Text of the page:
The Royal B.C. Museum is phasing out its third-floor galleries in an effort to decolonize its depiction of history.
Starting this month, museum staff will begin removing First Peoples, Our Living Languages: First Peoples’ Voices in B.C., and Becoming B.C. galleries. They’ll begin with the Becoming B.C. display, which has been widely criticized for celebrating Europeans’ settlement of the province and pushing a colonial narrative.
“This is necessary to begin the long-term work of creating new narratives that include under-represented voices and reflect the lived experiences and contemporary stories of the people in B.C.,” acting CEO Daniel Muzyka said in a statement, noting the changes are long overdue.
The museum has not specified what will be replacing the old galleries or by when, but it has committed to exhibits that accurately represent the province’s history and diversity of people. New galleries will reflect the experiences and contributions of South Asian, Black, Chinese, Japanese, First Nations, Metis, and Inuit communities, among others, according to the museum’s modernization plan.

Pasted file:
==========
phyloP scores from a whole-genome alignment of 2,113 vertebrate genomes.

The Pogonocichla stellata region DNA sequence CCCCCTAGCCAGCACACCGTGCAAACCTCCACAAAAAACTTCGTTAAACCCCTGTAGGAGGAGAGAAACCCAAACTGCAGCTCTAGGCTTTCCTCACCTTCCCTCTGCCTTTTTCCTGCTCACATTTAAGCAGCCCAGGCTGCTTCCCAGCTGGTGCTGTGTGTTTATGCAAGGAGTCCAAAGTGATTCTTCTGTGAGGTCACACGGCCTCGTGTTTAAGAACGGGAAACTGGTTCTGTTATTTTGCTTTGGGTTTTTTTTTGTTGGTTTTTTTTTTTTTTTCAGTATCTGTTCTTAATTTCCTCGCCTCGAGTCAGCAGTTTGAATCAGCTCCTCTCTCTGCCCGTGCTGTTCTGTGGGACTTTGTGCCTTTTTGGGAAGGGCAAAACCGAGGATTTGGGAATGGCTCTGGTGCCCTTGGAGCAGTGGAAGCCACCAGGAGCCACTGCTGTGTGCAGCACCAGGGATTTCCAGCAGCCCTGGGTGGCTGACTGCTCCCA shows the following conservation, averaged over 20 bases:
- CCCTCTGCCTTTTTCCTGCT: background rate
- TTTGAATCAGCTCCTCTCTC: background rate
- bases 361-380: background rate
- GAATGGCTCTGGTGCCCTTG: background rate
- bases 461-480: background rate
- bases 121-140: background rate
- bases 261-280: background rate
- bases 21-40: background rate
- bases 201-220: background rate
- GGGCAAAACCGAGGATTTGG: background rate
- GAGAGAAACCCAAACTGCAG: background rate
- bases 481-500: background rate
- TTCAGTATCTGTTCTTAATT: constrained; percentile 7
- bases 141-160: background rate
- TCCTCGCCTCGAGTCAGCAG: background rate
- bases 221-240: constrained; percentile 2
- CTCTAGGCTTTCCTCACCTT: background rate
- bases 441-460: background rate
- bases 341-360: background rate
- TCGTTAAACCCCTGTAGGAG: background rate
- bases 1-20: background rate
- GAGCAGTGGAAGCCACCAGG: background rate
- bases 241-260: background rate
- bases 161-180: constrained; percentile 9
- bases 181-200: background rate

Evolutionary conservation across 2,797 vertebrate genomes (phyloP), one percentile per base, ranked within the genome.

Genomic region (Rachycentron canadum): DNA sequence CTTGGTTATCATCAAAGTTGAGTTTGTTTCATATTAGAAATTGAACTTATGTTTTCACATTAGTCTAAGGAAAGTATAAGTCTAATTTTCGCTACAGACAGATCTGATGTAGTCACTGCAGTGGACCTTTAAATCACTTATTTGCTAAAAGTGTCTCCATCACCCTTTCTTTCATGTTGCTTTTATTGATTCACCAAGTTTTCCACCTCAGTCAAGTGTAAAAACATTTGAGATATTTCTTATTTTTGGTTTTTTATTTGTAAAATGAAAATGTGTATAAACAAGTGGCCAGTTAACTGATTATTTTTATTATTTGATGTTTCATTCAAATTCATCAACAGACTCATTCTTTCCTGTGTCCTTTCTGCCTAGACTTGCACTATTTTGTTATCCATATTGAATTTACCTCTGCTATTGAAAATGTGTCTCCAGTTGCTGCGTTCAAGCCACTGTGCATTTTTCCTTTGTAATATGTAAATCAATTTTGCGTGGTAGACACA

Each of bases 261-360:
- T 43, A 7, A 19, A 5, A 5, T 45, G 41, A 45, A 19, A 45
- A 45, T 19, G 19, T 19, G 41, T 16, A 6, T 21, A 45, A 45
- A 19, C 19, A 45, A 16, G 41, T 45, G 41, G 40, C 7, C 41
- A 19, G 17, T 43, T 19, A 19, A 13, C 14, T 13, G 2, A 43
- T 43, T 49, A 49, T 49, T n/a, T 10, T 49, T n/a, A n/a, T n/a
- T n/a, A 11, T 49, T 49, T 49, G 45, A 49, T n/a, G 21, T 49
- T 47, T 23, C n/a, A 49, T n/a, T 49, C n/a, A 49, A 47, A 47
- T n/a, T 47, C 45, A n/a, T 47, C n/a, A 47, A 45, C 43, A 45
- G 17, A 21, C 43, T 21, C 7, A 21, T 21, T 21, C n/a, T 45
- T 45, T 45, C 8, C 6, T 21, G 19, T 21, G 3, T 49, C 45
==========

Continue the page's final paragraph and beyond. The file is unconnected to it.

Creation of those exhibits will also be led by the communities depicted in them, the plan promises.
Artifacts and specimens removed from the closing galleries will be returned to collections areas for inspection and conservation treatment. The museum clarified the galleries are not being closed to repatriate artifacts to Indigenous communities, but that some of them may be at the discretion of the collections and repatriation department.
The third floor will be fully closed on Jan. 2 and the museum says it expects the new exhibits to take a number of years to complete. All other galleries and exhibitions will remain open to the public.
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